Consequently, the draft rules retained the term “place” instead of “seat”. The final version of the 1976 Rules use the term “place” instead of “seat”.

Hindustan Construction Company v UoI: A Critical Appraisal (Part I)

A critique should not be suppressed because it is unpopular. In line with the mandate of this blog (which reproduces the words of HM Seervai), as noted at the top of this page, this post along with subsequent posts critically appraises the recent decision of the Supreme Court in Hindustan Construction Company v  UoI (pdf)(2019: SC).

Readers of this blog, we are sure, would have read the decision. Therefore, we do not present a descriptive comment of the decision and instead move straight to criticisms of the decision and possible arguments that go against the said criticisms.

Our task in this endeavour is to explore the justifiability of justifications proffered in the said decision. It is not only the eventual conclusions that are important, but the justifications offered therefor. The first criticism is addressed in this post.

Criticism 1: The Supreme Court entertained a writ under Article 32 filed by commercial entities questioning the constitutional validity of a law that is avowedly economic in nature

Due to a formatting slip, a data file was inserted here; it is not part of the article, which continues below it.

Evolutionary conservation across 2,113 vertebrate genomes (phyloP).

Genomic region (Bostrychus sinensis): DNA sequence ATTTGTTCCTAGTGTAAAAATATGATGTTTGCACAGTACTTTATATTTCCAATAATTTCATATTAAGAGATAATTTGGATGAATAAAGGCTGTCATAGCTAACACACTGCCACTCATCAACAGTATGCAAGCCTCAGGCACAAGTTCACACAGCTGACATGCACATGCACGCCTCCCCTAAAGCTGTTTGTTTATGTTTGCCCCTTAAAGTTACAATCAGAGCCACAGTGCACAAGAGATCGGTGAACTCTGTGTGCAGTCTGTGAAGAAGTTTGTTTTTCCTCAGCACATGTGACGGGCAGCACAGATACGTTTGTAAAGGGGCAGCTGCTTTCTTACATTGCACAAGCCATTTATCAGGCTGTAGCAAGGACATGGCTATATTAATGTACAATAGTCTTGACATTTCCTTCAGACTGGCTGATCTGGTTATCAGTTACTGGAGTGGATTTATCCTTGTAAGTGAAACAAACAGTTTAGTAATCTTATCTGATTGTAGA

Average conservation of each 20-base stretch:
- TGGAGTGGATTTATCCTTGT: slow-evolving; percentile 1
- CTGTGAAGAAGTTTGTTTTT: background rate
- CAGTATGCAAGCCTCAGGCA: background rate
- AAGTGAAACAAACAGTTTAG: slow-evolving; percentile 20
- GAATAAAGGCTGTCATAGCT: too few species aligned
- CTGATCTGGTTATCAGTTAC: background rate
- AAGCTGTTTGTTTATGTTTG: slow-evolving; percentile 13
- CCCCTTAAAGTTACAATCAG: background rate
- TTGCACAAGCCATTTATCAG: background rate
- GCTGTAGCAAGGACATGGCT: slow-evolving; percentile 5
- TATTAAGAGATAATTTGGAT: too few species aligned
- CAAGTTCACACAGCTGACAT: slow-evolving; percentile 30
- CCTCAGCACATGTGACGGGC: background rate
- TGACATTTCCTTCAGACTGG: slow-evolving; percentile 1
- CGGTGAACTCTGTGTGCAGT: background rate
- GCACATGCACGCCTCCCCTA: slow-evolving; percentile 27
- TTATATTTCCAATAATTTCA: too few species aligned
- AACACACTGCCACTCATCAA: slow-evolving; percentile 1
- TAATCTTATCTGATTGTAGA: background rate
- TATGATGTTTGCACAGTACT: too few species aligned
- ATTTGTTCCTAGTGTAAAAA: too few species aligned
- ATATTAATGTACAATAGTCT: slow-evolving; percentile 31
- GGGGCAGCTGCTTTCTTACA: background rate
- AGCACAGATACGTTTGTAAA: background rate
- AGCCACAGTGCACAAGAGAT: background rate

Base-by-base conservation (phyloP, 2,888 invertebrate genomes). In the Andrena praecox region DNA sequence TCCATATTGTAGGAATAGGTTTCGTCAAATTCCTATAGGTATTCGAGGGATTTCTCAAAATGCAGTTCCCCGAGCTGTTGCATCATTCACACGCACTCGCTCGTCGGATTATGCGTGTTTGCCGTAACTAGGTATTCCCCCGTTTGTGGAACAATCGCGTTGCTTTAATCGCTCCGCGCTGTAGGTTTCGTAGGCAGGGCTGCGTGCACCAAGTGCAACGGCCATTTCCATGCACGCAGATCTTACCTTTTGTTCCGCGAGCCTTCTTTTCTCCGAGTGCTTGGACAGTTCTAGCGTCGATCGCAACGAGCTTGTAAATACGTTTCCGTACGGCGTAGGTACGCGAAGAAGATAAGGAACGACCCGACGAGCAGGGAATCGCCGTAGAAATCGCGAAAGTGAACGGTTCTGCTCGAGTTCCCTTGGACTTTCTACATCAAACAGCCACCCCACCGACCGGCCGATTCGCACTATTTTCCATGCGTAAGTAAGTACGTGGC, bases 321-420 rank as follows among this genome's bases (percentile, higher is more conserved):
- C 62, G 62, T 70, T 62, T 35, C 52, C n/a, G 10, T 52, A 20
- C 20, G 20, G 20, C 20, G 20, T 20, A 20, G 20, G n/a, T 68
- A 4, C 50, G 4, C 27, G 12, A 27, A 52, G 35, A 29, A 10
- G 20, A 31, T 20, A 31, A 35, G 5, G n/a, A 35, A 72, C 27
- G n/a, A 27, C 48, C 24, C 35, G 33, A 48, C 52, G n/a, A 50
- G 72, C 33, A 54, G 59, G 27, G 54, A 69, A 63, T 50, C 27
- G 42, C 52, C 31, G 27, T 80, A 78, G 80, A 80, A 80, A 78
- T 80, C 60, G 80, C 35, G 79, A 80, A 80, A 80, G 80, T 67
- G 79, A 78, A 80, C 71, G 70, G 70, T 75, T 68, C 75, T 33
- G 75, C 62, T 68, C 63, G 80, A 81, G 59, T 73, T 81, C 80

A set of writ petitions were filed by commercial/ corporate entities directly in the Supreme Court and claimed violation of the fundamental rights, including the rights under Articles 14, 19, and 21, and the constitutional right to property under Article 300A. The Supreme Court entertained it, without any whisper as to the maintainability of a writ petition on what is really a commercial issue by commercial organisations directly in the Supreme Court. How could the Supreme Court directly entertain a writ petition in an issue relating to commercial affairs?

In the recent times, the Supreme Court has refused to hear more serious issues, directly affecting life and liberties of persons, in at least two matters, whose news reports are here and here. Surprisingly, the SC did not give any justifications as to why it was entertaining the writ petitions in Hindustan Construction, despite the settled law.